EARLIER this week, in the midst of the ongoing and entirely self-inflicted scandal presidential frontrunner Rodrigo Duterte found himself in for his reprehensible remarks on the rape and murder of an Australian missionary 27 years ago, a psychiatric report, reputedly conducted in connection with an annulment case back in 2000, surfaced online, characterizing the mayor of Davao as “narcissistic and anti-social,” among other things.
Indeed, Duterte’s remarks – which we will not dignify by repeating here – were shameful. His subsequent reactions to the outrage that reasonable, well-adjusted adults felt at hearing or reading them were an alarming display of arrogance and deep-seated insensitivity. But that is not really the issue at this point.
The issue is how we, all of us who have the power to change the sorry excuse for a political environment that hamstrings this country’s growth and progress, all of us who have spent much of the past six years bemoaning the fiasco that resulted from the last election, have created nothing better. Incredibly, we have instead created an environment in which it is very likely that the result of this election will produce a result that is even worse.
There are a lot of reasons why this is so.
As a people, we demand very little from those who hope to win our vote. There was hope this year that the presidential debates would help to raise the bar of public discourse, but they were of little value, evidently being produced largely for their entertainment dividends. Otherwise, our attentions were devoted to very narrow trivialities – who is using whose aircraft; competing accusations of vote-buying; psychiatric reports that may or not be relevant or even real; popularity surveys of questionable timeliness and validity; and which personalities were aligning with this candidate or that one.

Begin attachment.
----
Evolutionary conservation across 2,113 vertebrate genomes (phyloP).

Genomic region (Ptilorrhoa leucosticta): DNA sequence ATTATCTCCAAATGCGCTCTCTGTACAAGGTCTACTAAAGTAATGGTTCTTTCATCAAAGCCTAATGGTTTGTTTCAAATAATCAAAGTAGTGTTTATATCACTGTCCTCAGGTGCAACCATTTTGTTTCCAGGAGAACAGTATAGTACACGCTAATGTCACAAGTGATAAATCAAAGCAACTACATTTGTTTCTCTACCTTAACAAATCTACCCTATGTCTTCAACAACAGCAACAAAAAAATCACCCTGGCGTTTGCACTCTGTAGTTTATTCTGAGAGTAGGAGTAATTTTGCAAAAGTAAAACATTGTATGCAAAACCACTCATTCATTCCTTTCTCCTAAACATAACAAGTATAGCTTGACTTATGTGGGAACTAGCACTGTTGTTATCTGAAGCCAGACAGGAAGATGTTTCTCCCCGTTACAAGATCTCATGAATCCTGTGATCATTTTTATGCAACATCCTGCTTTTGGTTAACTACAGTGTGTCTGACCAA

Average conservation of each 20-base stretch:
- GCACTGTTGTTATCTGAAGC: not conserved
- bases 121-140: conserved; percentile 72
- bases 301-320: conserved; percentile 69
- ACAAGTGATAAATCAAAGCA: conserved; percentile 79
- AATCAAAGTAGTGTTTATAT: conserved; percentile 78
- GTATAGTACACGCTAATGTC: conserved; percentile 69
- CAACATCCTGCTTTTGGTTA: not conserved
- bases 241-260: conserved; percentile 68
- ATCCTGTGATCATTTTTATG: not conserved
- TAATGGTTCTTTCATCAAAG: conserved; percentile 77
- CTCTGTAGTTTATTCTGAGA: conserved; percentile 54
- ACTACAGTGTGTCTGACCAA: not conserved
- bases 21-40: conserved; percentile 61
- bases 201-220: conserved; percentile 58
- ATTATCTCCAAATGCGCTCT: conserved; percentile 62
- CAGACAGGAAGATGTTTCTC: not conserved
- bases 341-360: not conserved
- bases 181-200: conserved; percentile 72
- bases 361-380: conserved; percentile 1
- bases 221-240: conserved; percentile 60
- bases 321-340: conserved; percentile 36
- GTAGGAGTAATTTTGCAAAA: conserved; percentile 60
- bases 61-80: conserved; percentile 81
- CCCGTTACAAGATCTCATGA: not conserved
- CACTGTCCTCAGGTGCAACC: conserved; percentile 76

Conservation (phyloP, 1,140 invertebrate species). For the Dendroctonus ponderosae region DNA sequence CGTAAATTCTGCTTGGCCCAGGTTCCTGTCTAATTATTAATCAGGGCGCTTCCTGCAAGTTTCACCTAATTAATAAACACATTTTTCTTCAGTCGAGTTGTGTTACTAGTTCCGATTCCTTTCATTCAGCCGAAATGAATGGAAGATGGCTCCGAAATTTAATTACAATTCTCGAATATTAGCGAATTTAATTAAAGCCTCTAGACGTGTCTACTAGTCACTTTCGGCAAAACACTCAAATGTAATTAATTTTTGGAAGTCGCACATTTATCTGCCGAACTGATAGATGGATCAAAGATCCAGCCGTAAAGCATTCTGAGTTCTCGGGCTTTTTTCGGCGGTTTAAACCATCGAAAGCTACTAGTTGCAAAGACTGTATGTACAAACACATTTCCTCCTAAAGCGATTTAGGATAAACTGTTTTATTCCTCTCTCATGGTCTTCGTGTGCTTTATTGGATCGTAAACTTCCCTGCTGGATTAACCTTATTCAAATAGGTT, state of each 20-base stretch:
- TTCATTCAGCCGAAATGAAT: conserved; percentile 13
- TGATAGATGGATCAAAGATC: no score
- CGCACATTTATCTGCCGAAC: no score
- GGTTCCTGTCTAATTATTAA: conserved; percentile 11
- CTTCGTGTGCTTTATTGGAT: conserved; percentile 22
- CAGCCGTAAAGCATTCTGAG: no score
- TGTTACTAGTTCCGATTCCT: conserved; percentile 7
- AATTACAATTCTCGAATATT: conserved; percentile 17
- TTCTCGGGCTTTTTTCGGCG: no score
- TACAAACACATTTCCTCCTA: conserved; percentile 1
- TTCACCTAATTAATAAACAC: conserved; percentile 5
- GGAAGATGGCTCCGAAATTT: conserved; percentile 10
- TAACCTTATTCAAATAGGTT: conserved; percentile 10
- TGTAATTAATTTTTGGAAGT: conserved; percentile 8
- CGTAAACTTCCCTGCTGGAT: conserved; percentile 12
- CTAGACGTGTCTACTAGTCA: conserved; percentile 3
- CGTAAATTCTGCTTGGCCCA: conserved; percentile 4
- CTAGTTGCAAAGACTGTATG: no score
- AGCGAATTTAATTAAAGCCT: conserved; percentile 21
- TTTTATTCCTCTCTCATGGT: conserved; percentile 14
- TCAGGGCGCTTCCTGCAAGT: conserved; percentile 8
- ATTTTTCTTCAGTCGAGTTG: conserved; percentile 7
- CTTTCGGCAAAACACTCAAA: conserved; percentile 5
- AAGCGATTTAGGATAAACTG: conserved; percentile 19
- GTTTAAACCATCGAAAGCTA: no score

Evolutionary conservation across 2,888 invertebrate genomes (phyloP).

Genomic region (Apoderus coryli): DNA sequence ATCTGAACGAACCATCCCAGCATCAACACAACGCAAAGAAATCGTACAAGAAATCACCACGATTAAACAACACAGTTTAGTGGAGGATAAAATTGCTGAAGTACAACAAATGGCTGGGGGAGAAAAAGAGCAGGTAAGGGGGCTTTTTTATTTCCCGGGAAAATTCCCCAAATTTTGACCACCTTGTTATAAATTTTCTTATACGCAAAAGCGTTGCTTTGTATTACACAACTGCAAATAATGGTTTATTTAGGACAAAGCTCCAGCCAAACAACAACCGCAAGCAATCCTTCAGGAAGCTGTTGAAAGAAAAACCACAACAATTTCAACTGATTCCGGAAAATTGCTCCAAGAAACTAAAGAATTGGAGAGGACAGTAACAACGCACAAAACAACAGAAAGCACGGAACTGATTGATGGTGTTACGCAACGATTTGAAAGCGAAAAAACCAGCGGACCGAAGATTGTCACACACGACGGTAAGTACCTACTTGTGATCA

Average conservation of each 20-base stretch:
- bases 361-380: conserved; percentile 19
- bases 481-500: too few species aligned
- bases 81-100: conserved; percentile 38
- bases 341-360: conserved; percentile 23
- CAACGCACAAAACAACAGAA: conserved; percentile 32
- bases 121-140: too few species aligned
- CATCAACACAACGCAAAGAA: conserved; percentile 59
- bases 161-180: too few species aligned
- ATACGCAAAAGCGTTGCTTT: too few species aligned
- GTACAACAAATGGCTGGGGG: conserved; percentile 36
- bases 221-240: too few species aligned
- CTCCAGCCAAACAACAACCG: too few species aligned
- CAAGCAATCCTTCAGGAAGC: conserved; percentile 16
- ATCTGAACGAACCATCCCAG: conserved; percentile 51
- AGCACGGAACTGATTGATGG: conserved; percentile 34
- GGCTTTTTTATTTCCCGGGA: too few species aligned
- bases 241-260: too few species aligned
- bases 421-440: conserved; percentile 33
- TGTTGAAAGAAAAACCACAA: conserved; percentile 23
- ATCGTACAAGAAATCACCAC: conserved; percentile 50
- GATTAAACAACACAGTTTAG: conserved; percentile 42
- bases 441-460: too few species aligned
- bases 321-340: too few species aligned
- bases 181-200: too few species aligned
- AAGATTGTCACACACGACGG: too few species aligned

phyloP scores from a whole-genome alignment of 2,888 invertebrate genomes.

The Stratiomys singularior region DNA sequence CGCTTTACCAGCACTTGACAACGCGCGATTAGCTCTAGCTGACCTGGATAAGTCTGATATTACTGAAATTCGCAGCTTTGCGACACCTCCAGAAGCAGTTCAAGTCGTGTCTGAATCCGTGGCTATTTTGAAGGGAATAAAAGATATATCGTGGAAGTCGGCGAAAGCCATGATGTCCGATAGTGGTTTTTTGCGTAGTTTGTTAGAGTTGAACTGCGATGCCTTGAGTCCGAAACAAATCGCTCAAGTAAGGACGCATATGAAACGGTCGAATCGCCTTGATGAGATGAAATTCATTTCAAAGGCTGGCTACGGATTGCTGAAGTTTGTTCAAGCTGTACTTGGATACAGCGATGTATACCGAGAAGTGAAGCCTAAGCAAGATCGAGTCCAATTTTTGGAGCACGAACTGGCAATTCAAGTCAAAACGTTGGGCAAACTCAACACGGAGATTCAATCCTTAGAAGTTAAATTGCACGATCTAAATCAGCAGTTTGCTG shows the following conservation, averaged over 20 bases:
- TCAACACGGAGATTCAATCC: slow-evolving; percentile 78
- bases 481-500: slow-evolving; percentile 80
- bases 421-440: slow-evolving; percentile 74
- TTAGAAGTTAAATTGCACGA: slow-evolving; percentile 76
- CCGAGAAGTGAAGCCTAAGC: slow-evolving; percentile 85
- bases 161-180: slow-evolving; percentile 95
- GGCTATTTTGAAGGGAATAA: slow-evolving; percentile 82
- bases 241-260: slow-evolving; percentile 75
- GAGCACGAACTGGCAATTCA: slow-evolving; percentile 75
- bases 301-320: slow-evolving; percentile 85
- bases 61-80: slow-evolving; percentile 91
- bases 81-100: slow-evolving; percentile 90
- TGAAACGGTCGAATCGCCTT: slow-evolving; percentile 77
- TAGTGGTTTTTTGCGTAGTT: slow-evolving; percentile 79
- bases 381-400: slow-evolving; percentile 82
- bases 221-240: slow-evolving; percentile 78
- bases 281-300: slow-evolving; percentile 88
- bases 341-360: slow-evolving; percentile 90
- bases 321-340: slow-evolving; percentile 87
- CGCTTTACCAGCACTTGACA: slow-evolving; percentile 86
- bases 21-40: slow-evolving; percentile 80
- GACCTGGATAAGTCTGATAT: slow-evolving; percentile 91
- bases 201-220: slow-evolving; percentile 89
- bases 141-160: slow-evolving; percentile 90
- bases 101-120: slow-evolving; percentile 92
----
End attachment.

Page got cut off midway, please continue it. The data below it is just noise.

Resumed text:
In that context, our candidates have performed admirably, skillfully embodying every embarrassing, third-world stereotype that has ever been pinned on our faulty democracy and political class. But don’t blame the politicians for the mess; they are only answering the shallow demands that we present to them.
We have allowed the public debate to degenerate – thanks to the tools social media provide – into rabid, close-minded fanaticism, becoming more and more divided not through any outside influence, but our unwillingness to listen to other points of view, or even acknowledge them as anything other than threats to our own.
When we consider the end result, our future is frankly discouraging: our next President will either represent the existing political cabal, or a slightly different one, or another slightly different one, or be an autocrat. And because our next President – who won’t offer anything novel or significantly progressive – will, at best, achieve his or her victory with only about 30 percent of the vote, the deep resentment and divisions we have imposed on ourselves in the course of this campaign will not be healed, and may even become worse.
We will not improve as a society until we understand, collectively and individually, that democracy is not a contrived state of mind but an important job, one that each of us must do well for the whole to be successful.
We will not improve as a society until we understand that our disappointing political leaders would not be in a position to be disappointing, if not for our own lack of seriousness and lack of care for our communities and ourselves.
It is distressing to think that it may be another six years until we again get the chance to make up for our mistakes. But if that is our fate, let us hope we can at least learn something in that time.